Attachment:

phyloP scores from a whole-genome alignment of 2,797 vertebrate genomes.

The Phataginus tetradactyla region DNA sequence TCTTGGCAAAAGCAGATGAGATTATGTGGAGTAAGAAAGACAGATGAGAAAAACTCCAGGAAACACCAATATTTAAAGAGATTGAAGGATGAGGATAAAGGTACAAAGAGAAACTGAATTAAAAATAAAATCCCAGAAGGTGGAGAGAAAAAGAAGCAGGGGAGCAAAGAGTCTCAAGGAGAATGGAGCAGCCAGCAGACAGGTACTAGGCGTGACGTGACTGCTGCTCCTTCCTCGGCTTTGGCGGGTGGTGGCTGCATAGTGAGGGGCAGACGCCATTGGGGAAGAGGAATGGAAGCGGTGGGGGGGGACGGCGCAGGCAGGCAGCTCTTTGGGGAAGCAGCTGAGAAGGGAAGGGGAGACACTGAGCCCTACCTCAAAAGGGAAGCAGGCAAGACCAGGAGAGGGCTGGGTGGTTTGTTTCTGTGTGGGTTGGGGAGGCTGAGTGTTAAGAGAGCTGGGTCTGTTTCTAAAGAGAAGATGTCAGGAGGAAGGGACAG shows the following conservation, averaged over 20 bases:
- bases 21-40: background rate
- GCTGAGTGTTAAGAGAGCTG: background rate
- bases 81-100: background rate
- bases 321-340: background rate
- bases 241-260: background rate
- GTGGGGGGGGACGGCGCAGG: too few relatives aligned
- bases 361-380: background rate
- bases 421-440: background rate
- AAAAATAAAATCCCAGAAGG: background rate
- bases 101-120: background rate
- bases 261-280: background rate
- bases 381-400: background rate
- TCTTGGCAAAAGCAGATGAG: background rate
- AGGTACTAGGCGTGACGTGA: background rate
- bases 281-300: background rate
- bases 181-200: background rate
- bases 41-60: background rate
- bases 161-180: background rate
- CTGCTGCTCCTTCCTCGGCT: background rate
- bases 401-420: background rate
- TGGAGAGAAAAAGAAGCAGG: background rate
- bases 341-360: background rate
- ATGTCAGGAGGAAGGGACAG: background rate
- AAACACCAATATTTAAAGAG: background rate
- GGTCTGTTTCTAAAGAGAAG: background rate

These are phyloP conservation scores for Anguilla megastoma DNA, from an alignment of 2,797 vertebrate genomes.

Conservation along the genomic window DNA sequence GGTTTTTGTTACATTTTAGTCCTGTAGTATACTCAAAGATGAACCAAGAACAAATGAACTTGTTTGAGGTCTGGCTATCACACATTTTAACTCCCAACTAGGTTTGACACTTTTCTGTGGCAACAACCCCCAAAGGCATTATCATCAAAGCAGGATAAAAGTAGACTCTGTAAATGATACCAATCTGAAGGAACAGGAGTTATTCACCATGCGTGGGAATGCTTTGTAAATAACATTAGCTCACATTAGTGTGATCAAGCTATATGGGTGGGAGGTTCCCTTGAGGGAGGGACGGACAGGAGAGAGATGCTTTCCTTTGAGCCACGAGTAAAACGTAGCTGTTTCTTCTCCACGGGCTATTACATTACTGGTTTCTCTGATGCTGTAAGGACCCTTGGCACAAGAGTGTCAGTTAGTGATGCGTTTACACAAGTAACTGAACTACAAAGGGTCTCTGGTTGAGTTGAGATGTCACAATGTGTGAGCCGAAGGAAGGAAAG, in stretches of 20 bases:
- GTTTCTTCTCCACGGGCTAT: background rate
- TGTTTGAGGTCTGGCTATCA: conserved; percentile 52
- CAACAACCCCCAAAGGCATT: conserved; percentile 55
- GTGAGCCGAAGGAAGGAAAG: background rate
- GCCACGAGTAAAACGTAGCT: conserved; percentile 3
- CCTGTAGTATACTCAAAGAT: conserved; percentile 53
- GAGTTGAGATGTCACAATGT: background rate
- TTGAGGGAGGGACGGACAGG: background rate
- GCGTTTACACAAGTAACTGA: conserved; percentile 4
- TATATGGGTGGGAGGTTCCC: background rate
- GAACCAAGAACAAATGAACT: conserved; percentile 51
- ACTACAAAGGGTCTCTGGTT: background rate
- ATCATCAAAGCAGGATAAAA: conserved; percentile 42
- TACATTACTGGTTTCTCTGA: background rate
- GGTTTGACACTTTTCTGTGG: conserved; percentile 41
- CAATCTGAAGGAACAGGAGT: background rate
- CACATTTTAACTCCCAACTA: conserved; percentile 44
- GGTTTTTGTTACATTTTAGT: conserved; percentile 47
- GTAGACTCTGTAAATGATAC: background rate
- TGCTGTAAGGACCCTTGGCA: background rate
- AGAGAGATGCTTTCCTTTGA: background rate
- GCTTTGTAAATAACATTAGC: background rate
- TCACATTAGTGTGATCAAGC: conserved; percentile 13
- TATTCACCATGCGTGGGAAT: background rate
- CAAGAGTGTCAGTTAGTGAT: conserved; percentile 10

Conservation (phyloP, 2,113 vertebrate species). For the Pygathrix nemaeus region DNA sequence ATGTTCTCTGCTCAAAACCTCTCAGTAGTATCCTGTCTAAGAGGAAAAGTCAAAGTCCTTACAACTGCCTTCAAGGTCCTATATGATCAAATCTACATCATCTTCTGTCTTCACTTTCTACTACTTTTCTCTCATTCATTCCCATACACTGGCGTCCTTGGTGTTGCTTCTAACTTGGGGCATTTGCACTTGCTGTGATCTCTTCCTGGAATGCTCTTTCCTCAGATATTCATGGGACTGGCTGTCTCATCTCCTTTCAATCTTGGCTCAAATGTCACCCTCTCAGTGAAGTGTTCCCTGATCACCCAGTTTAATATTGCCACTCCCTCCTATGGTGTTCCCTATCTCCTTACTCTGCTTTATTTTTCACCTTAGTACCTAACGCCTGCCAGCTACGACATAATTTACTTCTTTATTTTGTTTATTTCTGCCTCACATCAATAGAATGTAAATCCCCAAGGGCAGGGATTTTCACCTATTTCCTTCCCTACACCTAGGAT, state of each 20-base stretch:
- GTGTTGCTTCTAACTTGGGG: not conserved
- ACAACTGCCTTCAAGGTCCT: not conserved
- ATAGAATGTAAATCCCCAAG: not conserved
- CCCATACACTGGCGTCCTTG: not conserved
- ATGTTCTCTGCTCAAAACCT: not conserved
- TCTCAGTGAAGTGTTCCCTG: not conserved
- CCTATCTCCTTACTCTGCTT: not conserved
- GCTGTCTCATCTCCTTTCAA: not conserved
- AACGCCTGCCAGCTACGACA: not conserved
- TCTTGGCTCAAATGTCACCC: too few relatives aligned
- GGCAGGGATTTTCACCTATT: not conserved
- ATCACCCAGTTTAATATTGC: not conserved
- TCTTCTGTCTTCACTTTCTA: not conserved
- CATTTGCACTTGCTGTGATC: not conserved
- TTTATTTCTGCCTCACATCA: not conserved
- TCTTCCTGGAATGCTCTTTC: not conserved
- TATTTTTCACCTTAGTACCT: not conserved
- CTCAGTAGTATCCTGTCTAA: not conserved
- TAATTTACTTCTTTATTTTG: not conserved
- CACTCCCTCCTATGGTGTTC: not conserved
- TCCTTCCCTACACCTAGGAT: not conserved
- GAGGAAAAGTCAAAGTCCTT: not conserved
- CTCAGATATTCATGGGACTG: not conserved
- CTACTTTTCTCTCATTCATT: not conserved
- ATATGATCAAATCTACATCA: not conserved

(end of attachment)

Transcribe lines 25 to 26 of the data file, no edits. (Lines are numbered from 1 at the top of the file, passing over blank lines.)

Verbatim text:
- ATGTCAGGAGGAAGGGACAG: background rate
- AAACACCAATATTTAAAGAG: background rate